Yesterday’s post about extremism and the ensuing comments got me to thinking again about the culture wars. I remembered how my family used to make it a point to watch “Star Trek: the Next Generation” when there were still new episodes. We loved the characters and the writing, the imagination and the mostly discrete sexuality of the show. It also had a very edifying vision of human virtue and potential.
The only problem I had with the program was that this vision of human potential was based on the Secular Humanist views of its creator, Gene Roddenberry. Yes, we would all like to live in a world where everyone demonstrates love, joy, peace, patience, kindness, goodness, faithfulness, gentleness and self-control as the characters in ST:TNG did. Roddenberry, however, saw this occurring through self-directed human evolution while I, as a Christian recognize these traits as fruit of the spirit imparted by God and developed through a personal commitment to renew my mind as I transform myself in order to be more like Jesus.
It may appear that the Christians and Humanists have a similar vision. There is a difference in how we go about fulfilling that vision, however.
As a Christian, I use God’s word as a standard to strive for and measure myself against. It’s not based on feelings, polls or my own thoughts about what is right and what is wrong. Today’s culture may hold out a vision of ennobling evolution — while at the same time saying that any type of standard (except for their own) is merely a prejudice. Maybe that’s why I as Christians can hope to see a change in myself within my lifetime, while Roddenberry’s super-humans don’t get it until the 25th century.
I see the human soul as being made up of our mind, will and emotions — and as being something that needs to be disciplined in order to exalt God. It seems to me that Humanists see the soul as the thing to be exalted – and that excellence can be achieved by indulgence. My focus is to improve the individual so the individual can effect society; Humanists try to change society so that it can affect the individual. They label as intolerant, unprogressive and “out of the mainstream” any discussion of morality when it comes to personal behavior and responsibility (except when they refer to what you do with your wealth and private property). Meanwhile, you can do whatever you want with your body, or whoever else’s body you can get to along with your program.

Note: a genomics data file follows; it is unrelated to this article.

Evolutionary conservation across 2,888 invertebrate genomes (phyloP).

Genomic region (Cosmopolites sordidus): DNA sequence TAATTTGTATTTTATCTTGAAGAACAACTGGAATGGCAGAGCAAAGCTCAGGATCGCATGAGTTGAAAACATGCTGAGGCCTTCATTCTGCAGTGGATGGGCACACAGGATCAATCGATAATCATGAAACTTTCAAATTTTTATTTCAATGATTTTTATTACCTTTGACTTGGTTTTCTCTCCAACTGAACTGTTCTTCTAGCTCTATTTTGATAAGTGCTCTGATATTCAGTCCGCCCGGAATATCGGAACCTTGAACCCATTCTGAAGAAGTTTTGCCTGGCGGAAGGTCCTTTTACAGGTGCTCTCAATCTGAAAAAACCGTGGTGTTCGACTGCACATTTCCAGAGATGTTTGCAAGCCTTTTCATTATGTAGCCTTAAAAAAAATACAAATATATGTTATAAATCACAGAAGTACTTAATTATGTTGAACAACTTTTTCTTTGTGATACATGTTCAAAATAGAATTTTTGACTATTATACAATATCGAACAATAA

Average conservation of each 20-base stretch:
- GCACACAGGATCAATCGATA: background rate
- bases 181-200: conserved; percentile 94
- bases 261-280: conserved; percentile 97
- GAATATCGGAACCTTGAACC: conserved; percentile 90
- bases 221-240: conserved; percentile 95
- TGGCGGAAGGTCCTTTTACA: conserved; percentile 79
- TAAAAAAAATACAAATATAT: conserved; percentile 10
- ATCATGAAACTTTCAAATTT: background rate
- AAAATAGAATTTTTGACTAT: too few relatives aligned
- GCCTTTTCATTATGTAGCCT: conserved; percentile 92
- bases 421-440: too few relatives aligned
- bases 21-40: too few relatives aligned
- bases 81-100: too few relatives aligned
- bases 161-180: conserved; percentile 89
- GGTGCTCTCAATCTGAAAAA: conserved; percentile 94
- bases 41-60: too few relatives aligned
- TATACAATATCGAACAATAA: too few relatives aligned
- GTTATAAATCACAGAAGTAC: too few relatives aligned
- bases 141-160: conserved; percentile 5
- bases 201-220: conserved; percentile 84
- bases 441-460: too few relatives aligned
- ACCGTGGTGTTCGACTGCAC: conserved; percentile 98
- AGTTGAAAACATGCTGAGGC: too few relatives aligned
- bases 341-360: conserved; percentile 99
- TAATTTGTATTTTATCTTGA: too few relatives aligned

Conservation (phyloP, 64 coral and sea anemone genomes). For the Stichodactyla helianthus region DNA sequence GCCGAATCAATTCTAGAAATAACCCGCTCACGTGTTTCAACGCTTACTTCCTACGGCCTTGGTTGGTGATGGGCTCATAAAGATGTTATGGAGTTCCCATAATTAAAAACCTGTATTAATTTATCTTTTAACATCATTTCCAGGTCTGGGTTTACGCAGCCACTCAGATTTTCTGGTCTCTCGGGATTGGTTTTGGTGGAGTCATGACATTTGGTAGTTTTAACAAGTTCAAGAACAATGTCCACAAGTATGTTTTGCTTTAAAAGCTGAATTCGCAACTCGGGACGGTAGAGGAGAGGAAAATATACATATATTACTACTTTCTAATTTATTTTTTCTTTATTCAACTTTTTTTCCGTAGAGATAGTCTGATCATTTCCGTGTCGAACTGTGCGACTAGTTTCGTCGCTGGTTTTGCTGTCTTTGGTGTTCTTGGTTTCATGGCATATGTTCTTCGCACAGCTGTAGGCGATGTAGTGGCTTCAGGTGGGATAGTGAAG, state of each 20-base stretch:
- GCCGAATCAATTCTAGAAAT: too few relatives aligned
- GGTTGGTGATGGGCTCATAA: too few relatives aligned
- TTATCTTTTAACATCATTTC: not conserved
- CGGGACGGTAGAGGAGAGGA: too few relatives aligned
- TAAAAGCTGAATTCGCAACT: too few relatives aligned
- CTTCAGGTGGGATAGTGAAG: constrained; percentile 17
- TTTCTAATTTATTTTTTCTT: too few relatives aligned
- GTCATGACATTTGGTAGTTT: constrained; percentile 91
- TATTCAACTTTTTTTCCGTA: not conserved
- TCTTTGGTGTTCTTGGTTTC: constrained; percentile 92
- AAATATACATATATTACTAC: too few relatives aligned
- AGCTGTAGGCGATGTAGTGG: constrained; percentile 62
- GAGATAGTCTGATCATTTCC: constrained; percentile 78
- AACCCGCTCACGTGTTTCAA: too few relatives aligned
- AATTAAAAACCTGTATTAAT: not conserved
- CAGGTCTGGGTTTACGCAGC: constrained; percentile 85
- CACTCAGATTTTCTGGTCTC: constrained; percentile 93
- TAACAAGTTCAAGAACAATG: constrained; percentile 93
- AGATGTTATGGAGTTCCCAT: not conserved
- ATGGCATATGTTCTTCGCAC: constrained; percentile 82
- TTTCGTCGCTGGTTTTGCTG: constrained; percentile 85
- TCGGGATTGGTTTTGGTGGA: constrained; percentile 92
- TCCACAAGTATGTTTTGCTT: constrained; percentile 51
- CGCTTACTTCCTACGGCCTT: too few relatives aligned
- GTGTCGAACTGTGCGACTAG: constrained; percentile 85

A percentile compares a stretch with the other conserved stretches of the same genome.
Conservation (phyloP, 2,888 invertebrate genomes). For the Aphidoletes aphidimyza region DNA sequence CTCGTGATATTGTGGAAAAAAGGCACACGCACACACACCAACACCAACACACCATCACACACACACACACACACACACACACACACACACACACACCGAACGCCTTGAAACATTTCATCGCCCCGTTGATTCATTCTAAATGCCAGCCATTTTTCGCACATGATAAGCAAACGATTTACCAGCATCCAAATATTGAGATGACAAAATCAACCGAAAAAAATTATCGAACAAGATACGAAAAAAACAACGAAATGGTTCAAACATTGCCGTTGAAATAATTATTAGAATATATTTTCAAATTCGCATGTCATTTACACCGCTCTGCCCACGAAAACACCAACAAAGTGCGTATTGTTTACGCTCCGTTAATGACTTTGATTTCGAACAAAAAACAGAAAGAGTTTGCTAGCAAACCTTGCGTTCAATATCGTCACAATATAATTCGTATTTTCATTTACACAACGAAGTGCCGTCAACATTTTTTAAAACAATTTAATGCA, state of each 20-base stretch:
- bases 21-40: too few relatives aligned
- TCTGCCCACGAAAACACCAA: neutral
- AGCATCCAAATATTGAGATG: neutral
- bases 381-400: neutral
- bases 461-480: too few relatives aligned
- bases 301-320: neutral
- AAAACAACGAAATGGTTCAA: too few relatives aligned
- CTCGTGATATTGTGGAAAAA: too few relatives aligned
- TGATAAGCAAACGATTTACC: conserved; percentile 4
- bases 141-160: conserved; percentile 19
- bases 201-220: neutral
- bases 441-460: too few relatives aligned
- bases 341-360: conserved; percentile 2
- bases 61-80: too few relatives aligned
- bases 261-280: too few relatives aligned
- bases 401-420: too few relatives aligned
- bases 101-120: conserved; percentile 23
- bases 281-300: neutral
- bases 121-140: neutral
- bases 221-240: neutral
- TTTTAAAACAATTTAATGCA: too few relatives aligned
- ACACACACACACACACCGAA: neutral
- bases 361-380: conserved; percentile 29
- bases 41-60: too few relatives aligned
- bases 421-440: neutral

Let me, finally, get to the point. Despite my self-indulgent and even extremist rant, the Humanists are really irrelevant to a Christian’s own spiritual growth. Sure, they may pollute the culture with their illogical approach, but even if we “win” the cultural and political war we gain little but breathing room. That’s because Christ’s example is always from the “inside out.” While I would like to see a day when the culture around us is more wholesome, that in and of itself will not release us from our spiritual obligation to become more like Christ and to continually work out our salvation. In fact it may even invite a complacency that could be terminal — to us and ultimately to our culture.
Our individual commitment to tending the fruit of the spirit in our own lives — and to helping these develop in other people’s lives — must be unchanged regardless of what is going on around us, no matter how good or how bad it looks. We cannot look back longingly for “the good old days” or wait expectantly for the wonders of the 25th century because Christ is the same yesterday, today and tomorrow. “What would Jesus do?” is the wrong question. Better for me to ask, “What is Jesus doing?” and make sure I’m a part of it.
Filings is an ongoing section of this blog where the posts focus specifically on issues of Christian life. The name comes about because “filings” are the natural by-product of Proverbs 27:17: “as iron sharpens iron, so one man sharpens another.”